Edie Widder is one of the world's leading experts in bioluminescence. Her pioneering oceanographic work has included being part of the first team to capture a giant squid on film.
Dr. Edith (Edie) Widder is a former senior scientist at Harbor Branch Oceanographic Institution and the Founder of the Ocean Research & Conservation Association (ORCA), the USA's first technology-based marine conservation association.
Edie's doctorate is in Neurobiology, but she is also a qualified Scientific Research Pilot, with certifications that qualify her to dive deep diving suits and single-person untethered submersibles. She has made over 250 dives in submersibles, and her research has been featured in BBC, PBS, Discovery Channel and National Geographic television productions.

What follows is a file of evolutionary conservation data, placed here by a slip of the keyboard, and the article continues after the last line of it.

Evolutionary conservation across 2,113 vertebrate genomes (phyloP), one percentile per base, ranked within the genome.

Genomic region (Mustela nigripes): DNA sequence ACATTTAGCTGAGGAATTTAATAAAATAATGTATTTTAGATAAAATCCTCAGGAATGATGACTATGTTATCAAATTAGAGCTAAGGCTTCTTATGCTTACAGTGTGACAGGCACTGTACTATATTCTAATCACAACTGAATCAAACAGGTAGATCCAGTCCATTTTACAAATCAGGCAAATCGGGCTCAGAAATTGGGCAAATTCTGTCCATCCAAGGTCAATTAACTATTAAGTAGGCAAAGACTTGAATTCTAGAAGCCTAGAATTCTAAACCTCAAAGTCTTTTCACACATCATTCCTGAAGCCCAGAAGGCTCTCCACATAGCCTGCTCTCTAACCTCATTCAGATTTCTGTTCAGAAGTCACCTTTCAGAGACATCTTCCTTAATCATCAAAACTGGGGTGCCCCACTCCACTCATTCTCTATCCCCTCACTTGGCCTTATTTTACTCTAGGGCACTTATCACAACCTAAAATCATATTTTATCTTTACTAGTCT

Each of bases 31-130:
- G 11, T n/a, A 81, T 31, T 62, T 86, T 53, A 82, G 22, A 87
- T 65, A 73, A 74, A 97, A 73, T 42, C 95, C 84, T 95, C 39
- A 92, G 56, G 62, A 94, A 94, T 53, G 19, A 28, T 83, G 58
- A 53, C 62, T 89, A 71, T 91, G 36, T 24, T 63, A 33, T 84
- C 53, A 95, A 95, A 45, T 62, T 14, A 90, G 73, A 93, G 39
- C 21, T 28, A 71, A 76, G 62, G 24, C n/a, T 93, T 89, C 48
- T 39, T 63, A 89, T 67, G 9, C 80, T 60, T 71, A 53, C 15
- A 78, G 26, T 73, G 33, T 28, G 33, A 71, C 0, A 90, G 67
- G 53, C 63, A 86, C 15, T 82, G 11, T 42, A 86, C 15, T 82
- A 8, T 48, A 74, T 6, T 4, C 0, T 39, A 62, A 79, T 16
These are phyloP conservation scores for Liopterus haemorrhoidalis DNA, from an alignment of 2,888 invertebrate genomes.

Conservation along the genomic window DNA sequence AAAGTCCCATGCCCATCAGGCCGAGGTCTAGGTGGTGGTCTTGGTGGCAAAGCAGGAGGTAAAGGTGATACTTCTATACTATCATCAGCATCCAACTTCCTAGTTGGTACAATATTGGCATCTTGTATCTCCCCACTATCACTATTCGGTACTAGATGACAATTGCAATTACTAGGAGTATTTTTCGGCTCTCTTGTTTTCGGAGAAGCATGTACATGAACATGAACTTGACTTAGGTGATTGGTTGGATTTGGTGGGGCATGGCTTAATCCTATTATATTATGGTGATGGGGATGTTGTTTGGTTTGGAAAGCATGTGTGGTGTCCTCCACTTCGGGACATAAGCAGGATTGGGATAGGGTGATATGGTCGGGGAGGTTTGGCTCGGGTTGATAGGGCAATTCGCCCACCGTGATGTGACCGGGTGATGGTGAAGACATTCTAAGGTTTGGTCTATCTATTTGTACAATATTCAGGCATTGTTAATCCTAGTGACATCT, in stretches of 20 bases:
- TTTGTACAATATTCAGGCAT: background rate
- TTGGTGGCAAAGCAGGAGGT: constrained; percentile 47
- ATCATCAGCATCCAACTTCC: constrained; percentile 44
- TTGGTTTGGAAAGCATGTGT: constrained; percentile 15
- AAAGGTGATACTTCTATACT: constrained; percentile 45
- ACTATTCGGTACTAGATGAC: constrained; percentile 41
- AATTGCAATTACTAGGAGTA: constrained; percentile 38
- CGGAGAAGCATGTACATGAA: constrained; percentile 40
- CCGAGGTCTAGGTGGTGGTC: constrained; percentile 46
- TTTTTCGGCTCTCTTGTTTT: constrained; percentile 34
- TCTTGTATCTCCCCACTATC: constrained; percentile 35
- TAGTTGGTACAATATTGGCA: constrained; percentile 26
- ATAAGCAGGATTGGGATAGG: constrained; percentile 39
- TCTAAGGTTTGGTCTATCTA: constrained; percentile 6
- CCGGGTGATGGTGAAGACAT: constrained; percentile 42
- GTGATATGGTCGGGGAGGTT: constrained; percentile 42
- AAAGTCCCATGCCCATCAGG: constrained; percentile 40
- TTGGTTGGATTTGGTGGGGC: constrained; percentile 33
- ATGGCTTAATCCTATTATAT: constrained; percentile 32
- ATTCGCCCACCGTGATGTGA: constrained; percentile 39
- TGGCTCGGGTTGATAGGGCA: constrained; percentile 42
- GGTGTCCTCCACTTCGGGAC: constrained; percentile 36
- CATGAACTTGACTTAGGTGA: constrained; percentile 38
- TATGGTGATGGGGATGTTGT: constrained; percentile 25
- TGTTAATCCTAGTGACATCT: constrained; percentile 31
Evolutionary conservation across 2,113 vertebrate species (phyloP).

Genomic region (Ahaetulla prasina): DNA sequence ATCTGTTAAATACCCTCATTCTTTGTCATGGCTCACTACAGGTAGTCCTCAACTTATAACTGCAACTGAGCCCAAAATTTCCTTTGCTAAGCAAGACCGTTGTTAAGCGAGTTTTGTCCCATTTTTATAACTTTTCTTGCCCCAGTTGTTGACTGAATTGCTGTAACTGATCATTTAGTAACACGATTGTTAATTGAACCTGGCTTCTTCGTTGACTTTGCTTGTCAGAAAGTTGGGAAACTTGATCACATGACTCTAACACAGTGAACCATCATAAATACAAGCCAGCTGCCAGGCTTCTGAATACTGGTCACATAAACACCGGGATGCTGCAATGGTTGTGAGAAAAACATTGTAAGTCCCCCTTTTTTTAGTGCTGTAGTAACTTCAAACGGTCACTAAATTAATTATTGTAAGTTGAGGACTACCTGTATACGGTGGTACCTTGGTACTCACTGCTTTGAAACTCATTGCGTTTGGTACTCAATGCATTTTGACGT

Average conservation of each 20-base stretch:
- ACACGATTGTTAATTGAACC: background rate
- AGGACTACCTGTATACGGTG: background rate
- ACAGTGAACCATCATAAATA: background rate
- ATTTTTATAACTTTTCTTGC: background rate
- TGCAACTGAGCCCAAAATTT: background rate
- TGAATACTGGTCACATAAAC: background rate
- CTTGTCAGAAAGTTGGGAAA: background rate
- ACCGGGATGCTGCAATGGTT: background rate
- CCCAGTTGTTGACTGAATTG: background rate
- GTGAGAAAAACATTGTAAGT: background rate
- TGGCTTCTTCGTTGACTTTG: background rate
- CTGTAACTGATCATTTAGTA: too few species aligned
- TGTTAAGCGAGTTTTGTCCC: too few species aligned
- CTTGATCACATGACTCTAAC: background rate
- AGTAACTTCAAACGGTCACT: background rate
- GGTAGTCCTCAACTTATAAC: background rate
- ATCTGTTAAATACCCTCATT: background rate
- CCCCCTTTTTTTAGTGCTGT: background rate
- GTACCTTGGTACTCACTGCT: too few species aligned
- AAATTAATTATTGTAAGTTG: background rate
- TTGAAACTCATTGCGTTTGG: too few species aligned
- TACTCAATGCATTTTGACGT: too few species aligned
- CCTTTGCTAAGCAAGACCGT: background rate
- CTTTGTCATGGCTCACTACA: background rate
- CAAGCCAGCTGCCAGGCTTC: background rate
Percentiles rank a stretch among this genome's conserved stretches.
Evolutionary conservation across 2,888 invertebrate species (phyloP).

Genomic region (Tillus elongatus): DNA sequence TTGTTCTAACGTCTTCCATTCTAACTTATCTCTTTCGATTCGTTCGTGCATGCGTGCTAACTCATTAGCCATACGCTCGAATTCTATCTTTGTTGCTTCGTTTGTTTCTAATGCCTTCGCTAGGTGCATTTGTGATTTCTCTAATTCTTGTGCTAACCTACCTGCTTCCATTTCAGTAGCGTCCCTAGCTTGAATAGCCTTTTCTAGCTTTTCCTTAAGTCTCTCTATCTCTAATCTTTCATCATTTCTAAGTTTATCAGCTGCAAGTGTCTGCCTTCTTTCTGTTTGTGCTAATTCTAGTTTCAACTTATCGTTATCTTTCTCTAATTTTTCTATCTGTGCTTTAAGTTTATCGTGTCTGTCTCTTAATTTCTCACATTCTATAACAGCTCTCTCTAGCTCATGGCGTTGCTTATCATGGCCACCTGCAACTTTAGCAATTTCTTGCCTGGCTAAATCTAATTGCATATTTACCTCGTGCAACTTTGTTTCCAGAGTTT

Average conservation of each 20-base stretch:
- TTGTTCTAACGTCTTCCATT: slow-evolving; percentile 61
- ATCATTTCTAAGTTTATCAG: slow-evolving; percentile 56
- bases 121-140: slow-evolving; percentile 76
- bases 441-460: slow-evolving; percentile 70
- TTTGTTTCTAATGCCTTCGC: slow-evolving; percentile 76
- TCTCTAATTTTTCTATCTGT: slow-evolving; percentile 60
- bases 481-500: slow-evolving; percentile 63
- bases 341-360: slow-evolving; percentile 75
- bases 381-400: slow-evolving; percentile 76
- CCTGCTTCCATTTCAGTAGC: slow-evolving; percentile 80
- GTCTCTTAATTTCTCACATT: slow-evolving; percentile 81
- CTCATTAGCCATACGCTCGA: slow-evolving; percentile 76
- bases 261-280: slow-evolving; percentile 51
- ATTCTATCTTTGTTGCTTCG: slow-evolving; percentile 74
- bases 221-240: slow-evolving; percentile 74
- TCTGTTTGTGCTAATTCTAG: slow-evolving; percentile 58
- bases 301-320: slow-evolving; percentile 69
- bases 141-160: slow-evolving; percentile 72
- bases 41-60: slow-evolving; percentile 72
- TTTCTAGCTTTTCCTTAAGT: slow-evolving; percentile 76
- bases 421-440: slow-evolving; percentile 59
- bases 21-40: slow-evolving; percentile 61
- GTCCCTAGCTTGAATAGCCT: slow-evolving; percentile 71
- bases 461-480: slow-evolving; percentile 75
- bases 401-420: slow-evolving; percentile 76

Edie is a specialist in bioluminescence (the light chemically produced by many ocean organisms), and she has been a leader in helping to design and invent new submersible instrumentation and equipment to enable unobtrusive deep-sea observations. Working with engineers, she has conceived and built several unique devices that enable humans to see beneath the waves in new ways.
In the summer of 2012, Edie was part of a team that filmed the giant squid in its natural habitat for the first time ever. Her innovative work earned her the 2018 Explorers Club Citation of Merit; she is one of just six women to have earned this honour.
More than 75% of sea creatures produce their own light. How do they do it, and what can we learn from this incredible marine firework display?